Railroad History

Its all about the rails


  • Facebook
  • Twitter
  • Instagram

George Stephenson, the Father of Railways

Known as the Father of Railways, George Stephenson was a British civil engineer and mechanical engineer. Pioneered by Stephenson, rail transport was one of the most important technological inventions of the 19th century and a key component of the Industrial Revolution. 

The Stephenson Gauge

The rail gauge used by Stephenson, often refered to as the Stephenson gauge, was the basis for the 4 feet 8 1⁄2 inches standard gauge used by most of the world's railways even today.

The Blucher

Stephenson's first the Blucher, an engine that drew eight loaded wagons carrying 30 tons of coal at 4 miles per hour.

The Steam Blast

Never content, Stephenson introduced the steam blast. Stephenson increased the draft by redirecting exhaust steam up the chimney, pulling air after it. The new design made the locomotive truly practical.

Safety Lamp for Mining

While continuing to build additional locomotives, each improving upon the last, Stephenson gained a measure of fame by inventing a mine-safety lamp.

Stockton to Darlington Line

In 1821 he heard of a project for a railroad, employing draft horses, to be built from Stockton to Darlington to facilitate exploitation of a rich vein of coal. At Darlington he interviewed the promoter, Edward Pease, and so impressed him that Pease commissioned him to build a steam locomotive for the line. On September 27, 1825, railroad transportation was born when the first public passenger train, pulled by Stephenson’s Active (later renamed Locomotion), ran from Darlington to Stockton, carrying 450 persons at 15 miles per hour.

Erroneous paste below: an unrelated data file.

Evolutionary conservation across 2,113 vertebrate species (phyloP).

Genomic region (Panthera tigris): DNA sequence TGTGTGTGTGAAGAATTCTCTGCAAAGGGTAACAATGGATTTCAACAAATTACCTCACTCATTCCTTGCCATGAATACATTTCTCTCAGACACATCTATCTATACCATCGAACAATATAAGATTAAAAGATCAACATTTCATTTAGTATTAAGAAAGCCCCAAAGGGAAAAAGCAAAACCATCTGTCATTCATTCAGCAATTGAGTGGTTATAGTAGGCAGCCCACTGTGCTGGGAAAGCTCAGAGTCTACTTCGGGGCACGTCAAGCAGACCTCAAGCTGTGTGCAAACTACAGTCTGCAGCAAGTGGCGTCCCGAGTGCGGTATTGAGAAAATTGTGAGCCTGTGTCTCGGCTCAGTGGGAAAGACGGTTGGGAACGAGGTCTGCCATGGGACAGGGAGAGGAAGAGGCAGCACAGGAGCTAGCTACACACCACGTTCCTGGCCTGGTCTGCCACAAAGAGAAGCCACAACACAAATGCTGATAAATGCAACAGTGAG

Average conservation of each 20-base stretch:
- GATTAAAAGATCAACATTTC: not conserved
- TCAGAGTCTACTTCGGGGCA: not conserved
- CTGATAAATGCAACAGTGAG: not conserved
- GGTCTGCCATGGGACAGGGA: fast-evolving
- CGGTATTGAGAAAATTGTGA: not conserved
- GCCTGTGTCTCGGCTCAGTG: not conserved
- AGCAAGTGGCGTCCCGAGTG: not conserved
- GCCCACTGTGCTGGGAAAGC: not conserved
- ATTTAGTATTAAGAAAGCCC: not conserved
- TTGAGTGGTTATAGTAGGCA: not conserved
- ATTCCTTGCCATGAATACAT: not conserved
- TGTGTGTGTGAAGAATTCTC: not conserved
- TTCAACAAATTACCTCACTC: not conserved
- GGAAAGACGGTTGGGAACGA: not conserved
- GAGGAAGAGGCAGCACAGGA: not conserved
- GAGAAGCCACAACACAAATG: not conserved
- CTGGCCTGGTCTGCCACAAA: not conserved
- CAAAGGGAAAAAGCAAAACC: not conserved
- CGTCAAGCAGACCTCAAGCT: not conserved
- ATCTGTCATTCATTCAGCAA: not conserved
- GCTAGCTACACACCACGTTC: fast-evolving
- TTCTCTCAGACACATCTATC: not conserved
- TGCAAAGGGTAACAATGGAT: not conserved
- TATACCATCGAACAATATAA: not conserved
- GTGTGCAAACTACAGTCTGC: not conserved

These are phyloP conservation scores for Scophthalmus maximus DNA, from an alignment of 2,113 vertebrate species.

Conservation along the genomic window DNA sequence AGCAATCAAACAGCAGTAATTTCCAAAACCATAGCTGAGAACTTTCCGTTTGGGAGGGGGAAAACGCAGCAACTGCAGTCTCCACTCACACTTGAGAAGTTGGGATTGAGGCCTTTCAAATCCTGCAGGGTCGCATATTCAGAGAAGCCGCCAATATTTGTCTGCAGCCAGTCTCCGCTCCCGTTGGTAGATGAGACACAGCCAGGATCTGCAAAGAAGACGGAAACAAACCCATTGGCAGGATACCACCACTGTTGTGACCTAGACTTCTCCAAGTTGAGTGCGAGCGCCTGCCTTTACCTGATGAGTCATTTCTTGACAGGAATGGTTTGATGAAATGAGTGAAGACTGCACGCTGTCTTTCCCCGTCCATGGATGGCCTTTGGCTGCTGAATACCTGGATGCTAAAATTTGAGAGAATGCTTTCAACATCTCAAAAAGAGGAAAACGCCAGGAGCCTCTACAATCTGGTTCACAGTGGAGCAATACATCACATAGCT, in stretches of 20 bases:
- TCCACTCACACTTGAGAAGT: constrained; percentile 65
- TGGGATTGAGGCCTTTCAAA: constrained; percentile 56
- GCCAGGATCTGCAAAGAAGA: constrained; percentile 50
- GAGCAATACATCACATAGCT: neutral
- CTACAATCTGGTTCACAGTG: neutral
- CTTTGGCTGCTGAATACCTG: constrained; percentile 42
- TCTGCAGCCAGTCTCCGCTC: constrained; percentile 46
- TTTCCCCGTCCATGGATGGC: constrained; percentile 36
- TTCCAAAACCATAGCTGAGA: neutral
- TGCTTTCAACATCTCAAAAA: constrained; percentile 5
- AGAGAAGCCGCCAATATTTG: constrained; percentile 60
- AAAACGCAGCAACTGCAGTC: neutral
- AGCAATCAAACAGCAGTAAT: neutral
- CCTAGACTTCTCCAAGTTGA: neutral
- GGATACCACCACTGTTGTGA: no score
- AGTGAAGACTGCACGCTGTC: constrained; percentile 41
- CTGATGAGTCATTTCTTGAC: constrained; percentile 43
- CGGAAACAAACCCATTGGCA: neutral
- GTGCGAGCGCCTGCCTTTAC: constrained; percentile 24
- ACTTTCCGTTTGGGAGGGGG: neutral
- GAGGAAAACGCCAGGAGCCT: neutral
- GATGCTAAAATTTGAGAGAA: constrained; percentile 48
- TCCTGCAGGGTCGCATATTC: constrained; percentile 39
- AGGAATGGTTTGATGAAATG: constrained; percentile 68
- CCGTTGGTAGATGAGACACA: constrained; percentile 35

Liverpool to Manchester Line

Liverpool and Manchester interests called him in to build a 40-mile railroad line to connect the two cities. To survey and construct the line, Stephenson had to outwit the violent hostility of farmers and landlords who feared, among other things, that the railroad would supplant horse-drawn transportation and shut off the market for oats.

When the Liverpool to Manchester line was nearing completion in 1829, a competition was held for locomotives; Stephenson’s new engine, the Rocket, which he built with his son, Robert, won with a speed of 36 miles per hour. Eight locomotives were used when the Liverpool to Manchester line opened on September 15, 1830, and all of them had been built in Stephenson’s Newcastle works.

George Stephenson, the Father of Railways

From this time on, railroad building spread rapidly throughout Britain, Europe, and North America, and George Stephenson continued as the chief guide of the revolutionary transportation medium, solving problems of roadway construction, bridge design, and locomotive and rolling-stock manufacture. He built many other railways in the Midlands, and he acted as consultant on many railroad projects at home and abroad.

Related Information